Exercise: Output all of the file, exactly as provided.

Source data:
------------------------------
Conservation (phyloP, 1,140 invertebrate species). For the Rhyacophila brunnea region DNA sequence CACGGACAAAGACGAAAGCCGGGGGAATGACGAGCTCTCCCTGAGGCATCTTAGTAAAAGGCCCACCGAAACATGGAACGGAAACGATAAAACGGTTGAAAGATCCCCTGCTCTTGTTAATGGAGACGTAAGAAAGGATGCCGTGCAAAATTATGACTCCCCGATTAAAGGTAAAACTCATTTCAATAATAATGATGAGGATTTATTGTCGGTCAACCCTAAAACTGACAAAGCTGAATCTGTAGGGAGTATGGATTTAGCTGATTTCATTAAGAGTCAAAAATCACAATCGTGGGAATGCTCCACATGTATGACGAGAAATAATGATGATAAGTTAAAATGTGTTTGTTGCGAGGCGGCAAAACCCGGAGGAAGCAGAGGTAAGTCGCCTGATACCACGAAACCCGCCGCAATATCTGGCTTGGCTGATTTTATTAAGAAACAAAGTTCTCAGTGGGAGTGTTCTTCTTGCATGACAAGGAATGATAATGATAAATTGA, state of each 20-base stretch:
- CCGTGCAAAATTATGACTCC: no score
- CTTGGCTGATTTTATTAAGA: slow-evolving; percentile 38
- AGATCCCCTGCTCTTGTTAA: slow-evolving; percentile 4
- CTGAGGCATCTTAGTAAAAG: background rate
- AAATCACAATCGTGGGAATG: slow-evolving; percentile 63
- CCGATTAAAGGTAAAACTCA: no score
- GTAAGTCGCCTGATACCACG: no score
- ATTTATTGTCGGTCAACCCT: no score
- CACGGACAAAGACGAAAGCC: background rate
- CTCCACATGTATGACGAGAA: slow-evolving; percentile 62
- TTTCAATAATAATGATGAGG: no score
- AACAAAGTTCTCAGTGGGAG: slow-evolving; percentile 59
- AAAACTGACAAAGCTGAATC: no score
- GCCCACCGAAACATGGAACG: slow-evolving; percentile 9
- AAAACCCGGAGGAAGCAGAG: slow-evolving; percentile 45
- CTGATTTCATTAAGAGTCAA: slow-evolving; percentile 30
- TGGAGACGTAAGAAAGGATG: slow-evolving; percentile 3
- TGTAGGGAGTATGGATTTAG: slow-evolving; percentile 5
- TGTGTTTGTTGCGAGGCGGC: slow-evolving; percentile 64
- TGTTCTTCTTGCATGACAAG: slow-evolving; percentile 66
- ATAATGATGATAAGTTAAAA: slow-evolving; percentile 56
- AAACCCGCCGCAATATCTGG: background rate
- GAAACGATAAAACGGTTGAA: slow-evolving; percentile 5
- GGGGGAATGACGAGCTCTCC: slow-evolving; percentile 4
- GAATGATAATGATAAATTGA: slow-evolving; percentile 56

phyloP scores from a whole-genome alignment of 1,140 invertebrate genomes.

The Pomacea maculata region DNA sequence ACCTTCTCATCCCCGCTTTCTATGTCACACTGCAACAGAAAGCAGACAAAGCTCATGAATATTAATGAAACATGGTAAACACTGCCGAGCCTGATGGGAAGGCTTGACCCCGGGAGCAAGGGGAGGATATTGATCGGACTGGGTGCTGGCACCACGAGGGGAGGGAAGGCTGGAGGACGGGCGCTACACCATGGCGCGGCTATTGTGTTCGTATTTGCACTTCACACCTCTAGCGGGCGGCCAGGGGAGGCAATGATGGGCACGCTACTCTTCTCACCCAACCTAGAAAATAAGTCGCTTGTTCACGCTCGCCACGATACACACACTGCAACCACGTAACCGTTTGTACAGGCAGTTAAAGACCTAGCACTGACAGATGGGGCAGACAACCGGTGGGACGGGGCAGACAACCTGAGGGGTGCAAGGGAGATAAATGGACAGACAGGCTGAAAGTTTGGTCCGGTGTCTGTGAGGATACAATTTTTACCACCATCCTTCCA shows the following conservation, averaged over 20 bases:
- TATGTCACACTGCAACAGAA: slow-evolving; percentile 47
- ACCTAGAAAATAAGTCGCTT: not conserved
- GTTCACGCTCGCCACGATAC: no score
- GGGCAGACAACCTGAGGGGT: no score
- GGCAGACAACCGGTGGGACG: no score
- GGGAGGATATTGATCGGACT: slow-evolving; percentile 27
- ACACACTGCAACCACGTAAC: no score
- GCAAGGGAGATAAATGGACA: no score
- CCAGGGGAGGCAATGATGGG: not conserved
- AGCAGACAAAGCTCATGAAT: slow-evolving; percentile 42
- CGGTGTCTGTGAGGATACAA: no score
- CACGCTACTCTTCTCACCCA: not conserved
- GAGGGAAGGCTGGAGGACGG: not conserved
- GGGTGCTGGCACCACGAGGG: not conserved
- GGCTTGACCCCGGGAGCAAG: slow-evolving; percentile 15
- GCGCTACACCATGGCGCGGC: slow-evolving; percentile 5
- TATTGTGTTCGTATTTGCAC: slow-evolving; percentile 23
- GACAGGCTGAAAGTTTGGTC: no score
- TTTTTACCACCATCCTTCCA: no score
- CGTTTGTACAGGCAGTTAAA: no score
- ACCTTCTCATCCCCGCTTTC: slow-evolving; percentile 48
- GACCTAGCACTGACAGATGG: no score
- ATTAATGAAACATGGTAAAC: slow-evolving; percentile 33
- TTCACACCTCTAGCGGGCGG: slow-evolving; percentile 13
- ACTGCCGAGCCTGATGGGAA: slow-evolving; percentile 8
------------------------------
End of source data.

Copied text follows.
Conservation (phyloP, 1,140 invertebrate species). For the Rhyacophila brunnea region DNA sequence CACGGACAAAGACGAAAGCCGGGGGAATGACGAGCTCTCCCTGAGGCATCTTAGTAAAAGGCCCACCGAAACATGGAACGGAAACGATAAAACGGTTGAAAGATCCCCTGCTCTTGTTAATGGAGACGTAAGAAAGGATGCCGTGCAAAATTATGACTCCCCGATTAAAGGTAAAACTCATTTCAATAATAATGATGAGGATTTATTGTCGGTCAACCCTAAAACTGACAAAGCTGAATCTGTAGGGAGTATGGATTTAGCTGATTTCATTAAGAGTCAAAAATCACAATCGTGGGAATGCTCCACATGTATGACGAGAAATAATGATGATAAGTTAAAATGTGTTTGTTGCGAGGCGGCAAAACCCGGAGGAAGCAGAGGTAAGTCGCCTGATACCACGAAACCCGCCGCAATATCTGGCTTGGCTGATTTTATTAAGAAACAAAGTTCTCAGTGGGAGTGTTCTTCTTGCATGACAAGGAATGATAATGATAAATTGA, state of each 20-base stretch:
- CCGTGCAAAATTATGACTCC: no score
- CTTGGCTGATTTTATTAAGA: slow-evolving; percentile 38
- AGATCCCCTGCTCTTGTTAA: slow-evolving; percentile 4
- CTGAGGCATCTTAGTAAAAG: background rate
- AAATCACAATCGTGGGAATG: slow-evolving; percentile 63
- CCGATTAAAGGTAAAACTCA: no score
- GTAAGTCGCCTGATACCACG: no score
- ATTTATTGTCGGTCAACCCT: no score
- CACGGACAAAGACGAAAGCC: background rate
- CTCCACATGTATGACGAGAA: slow-evolving; percentile 62
- TTTCAATAATAATGATGAGG: no score
- AACAAAGTTCTCAGTGGGAG: slow-evolving; percentile 59
- AAAACTGACAAAGCTGAATC: no score
- GCCCACCGAAACATGGAACG: slow-evolving; percentile 9
- AAAACCCGGAGGAAGCAGAG: slow-evolving; percentile 45
- CTGATTTCATTAAGAGTCAA: slow-evolving; percentile 30
- TGGAGACGTAAGAAAGGATG: slow-evolving; percentile 3
- TGTAGGGAGTATGGATTTAG: slow-evolving; percentile 5
- TGTGTTTGTTGCGAGGCGGC: slow-evolving; percentile 64
- TGTTCTTCTTGCATGACAAG: slow-evolving; percentile 66
- ATAATGATGATAAGTTAAAA: slow-evolving; percentile 56
- AAACCCGCCGCAATATCTGG: background rate
- GAAACGATAAAACGGTTGAA: slow-evolving; percentile 5
- GGGGGAATGACGAGCTCTCC: slow-evolving; percentile 4
- GAATGATAATGATAAATTGA: slow-evolving; percentile 56

phyloP scores from a whole-genome alignment of 1,140 invertebrate genomes.

The Pomacea maculata region DNA sequence ACCTTCTCATCCCCGCTTTCTATGTCACACTGCAACAGAAAGCAGACAAAGCTCATGAATATTAATGAAACATGGTAAACACTGCCGAGCCTGATGGGAAGGCTTGACCCCGGGAGCAAGGGGAGGATATTGATCGGACTGGGTGCTGGCACCACGAGGGGAGGGAAGGCTGGAGGACGGGCGCTACACCATGGCGCGGCTATTGTGTTCGTATTTGCACTTCACACCTCTAGCGGGCGGCCAGGGGAGGCAATGATGGGCACGCTACTCTTCTCACCCAACCTAGAAAATAAGTCGCTTGTTCACGCTCGCCACGATACACACACTGCAACCACGTAACCGTTTGTACAGGCAGTTAAAGACCTAGCACTGACAGATGGGGCAGACAACCGGTGGGACGGGGCAGACAACCTGAGGGGTGCAAGGGAGATAAATGGACAGACAGGCTGAAAGTTTGGTCCGGTGTCTGTGAGGATACAATTTTTACCACCATCCTTCCA shows the following conservation, averaged over 20 bases:
- TATGTCACACTGCAACAGAA: slow-evolving; percentile 47
- ACCTAGAAAATAAGTCGCTT: not conserved
- GTTCACGCTCGCCACGATAC: no score
- GGGCAGACAACCTGAGGGGT: no score
- GGCAGACAACCGGTGGGACG: no score
- GGGAGGATATTGATCGGACT: slow-evolving; percentile 27
- ACACACTGCAACCACGTAAC: no score
- GCAAGGGAGATAAATGGACA: no score
- CCAGGGGAGGCAATGATGGG: not conserved
- AGCAGACAAAGCTCATGAAT: slow-evolving; percentile 42
- CGGTGTCTGTGAGGATACAA: no score
- CACGCTACTCTTCTCACCCA: not conserved
- GAGGGAAGGCTGGAGGACGG: not conserved
- GGGTGCTGGCACCACGAGGG: not conserved
- GGCTTGACCCCGGGAGCAAG: slow-evolving; percentile 15
- GCGCTACACCATGGCGCGGC: slow-evolving; percentile 5
- TATTGTGTTCGTATTTGCAC: slow-evolving; percentile 23
- GACAGGCTGAAAGTTTGGTC: no score
- TTTTTACCACCATCCTTCCA: no score
- CGTTTGTACAGGCAGTTAAA: no score
- ACCTTCTCATCCCCGCTTTC: slow-evolving; percentile 48
- GACCTAGCACTGACAGATGG: no score
- ATTAATGAAACATGGTAAAC: slow-evolving; percentile 33
- TTCACACCTCTAGCGGGCGG: slow-evolving; percentile 13
- ACTGCCGAGCCTGATGGGAA: slow-evolving; percentile 8